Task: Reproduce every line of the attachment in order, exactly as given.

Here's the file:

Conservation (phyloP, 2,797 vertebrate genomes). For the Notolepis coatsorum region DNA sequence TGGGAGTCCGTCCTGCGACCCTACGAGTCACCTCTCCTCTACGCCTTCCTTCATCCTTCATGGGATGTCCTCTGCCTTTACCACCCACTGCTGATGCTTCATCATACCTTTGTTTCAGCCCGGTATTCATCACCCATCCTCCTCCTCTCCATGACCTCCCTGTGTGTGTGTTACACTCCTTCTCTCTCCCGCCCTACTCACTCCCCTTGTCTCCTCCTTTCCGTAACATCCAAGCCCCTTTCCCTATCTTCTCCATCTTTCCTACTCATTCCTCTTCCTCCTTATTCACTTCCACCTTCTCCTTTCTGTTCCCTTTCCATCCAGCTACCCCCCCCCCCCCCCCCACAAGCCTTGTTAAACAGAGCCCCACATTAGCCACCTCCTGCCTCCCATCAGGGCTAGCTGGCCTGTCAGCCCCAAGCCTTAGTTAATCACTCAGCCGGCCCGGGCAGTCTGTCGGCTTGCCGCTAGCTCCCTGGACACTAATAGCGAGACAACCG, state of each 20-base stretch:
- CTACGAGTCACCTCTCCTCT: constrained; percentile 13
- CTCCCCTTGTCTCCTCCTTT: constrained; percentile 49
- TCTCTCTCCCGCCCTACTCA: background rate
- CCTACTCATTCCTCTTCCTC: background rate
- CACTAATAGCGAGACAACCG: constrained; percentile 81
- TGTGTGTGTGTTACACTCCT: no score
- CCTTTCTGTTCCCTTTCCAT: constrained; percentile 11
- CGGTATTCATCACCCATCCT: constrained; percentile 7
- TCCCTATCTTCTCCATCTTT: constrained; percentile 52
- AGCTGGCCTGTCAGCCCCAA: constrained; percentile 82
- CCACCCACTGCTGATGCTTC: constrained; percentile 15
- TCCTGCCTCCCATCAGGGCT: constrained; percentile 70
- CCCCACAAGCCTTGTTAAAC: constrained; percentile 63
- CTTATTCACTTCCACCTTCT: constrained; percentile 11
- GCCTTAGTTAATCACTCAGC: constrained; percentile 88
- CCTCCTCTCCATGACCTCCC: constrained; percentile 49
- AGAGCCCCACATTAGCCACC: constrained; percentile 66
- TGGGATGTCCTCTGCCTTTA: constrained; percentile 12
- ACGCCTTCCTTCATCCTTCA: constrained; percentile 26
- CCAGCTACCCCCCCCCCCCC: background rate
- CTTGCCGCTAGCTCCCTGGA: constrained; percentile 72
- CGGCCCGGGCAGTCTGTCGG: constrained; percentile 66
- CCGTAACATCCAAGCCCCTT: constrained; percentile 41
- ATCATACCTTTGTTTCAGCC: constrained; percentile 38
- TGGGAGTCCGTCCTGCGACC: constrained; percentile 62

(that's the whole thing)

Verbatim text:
Conservation (phyloP, 2,797 vertebrate genomes). For the Notolepis coatsorum region DNA sequence TGGGAGTCCGTCCTGCGACCCTACGAGTCACCTCTCCTCTACGCCTTCCTTCATCCTTCATGGGATGTCCTCTGCCTTTACCACCCACTGCTGATGCTTCATCATACCTTTGTTTCAGCCCGGTATTCATCACCCATCCTCCTCCTCTCCATGACCTCCCTGTGTGTGTGTTACACTCCTTCTCTCTCCCGCCCTACTCACTCCCCTTGTCTCCTCCTTTCCGTAACATCCAAGCCCCTTTCCCTATCTTCTCCATCTTTCCTACTCATTCCTCTTCCTCCTTATTCACTTCCACCTTCTCCTTTCTGTTCCCTTTCCATCCAGCTACCCCCCCCCCCCCCCCCACAAGCCTTGTTAAACAGAGCCCCACATTAGCCACCTCCTGCCTCCCATCAGGGCTAGCTGGCCTGTCAGCCCCAAGCCTTAGTTAATCACTCAGCCGGCCCGGGCAGTCTGTCGGCTTGCCGCTAGCTCCCTGGACACTAATAGCGAGACAACCG, state of each 20-base stretch:
- CTACGAGTCACCTCTCCTCT: constrained; percentile 13
- CTCCCCTTGTCTCCTCCTTT: constrained; percentile 49
- TCTCTCTCCCGCCCTACTCA: background rate
- CCTACTCATTCCTCTTCCTC: background rate
- CACTAATAGCGAGACAACCG: constrained; percentile 81
- TGTGTGTGTGTTACACTCCT: no score
- CCTTTCTGTTCCCTTTCCAT: constrained; percentile 11
- CGGTATTCATCACCCATCCT: constrained; percentile 7
- TCCCTATCTTCTCCATCTTT: constrained; percentile 52
- AGCTGGCCTGTCAGCCCCAA: constrained; percentile 82
- CCACCCACTGCTGATGCTTC: constrained; percentile 15
- TCCTGCCTCCCATCAGGGCT: constrained; percentile 70
- CCCCACAAGCCTTGTTAAAC: constrained; percentile 63
- CTTATTCACTTCCACCTTCT: constrained; percentile 11
- GCCTTAGTTAATCACTCAGC: constrained; percentile 88
- CCTCCTCTCCATGACCTCCC: constrained; percentile 49
- AGAGCCCCACATTAGCCACC: constrained; percentile 66
- TGGGATGTCCTCTGCCTTTA: constrained; percentile 12
- ACGCCTTCCTTCATCCTTCA: constrained; percentile 26
- CCAGCTACCCCCCCCCCCCC: background rate
- CTTGCCGCTAGCTCCCTGGA: constrained; percentile 72
- CGGCCCGGGCAGTCTGTCGG: constrained; percentile 66
- CCGTAACATCCAAGCCCCTT: constrained; percentile 41
- ATCATACCTTTGTTTCAGCC: constrained; percentile 38
- TGGGAGTCCGTCCTGCGACC: constrained; percentile 62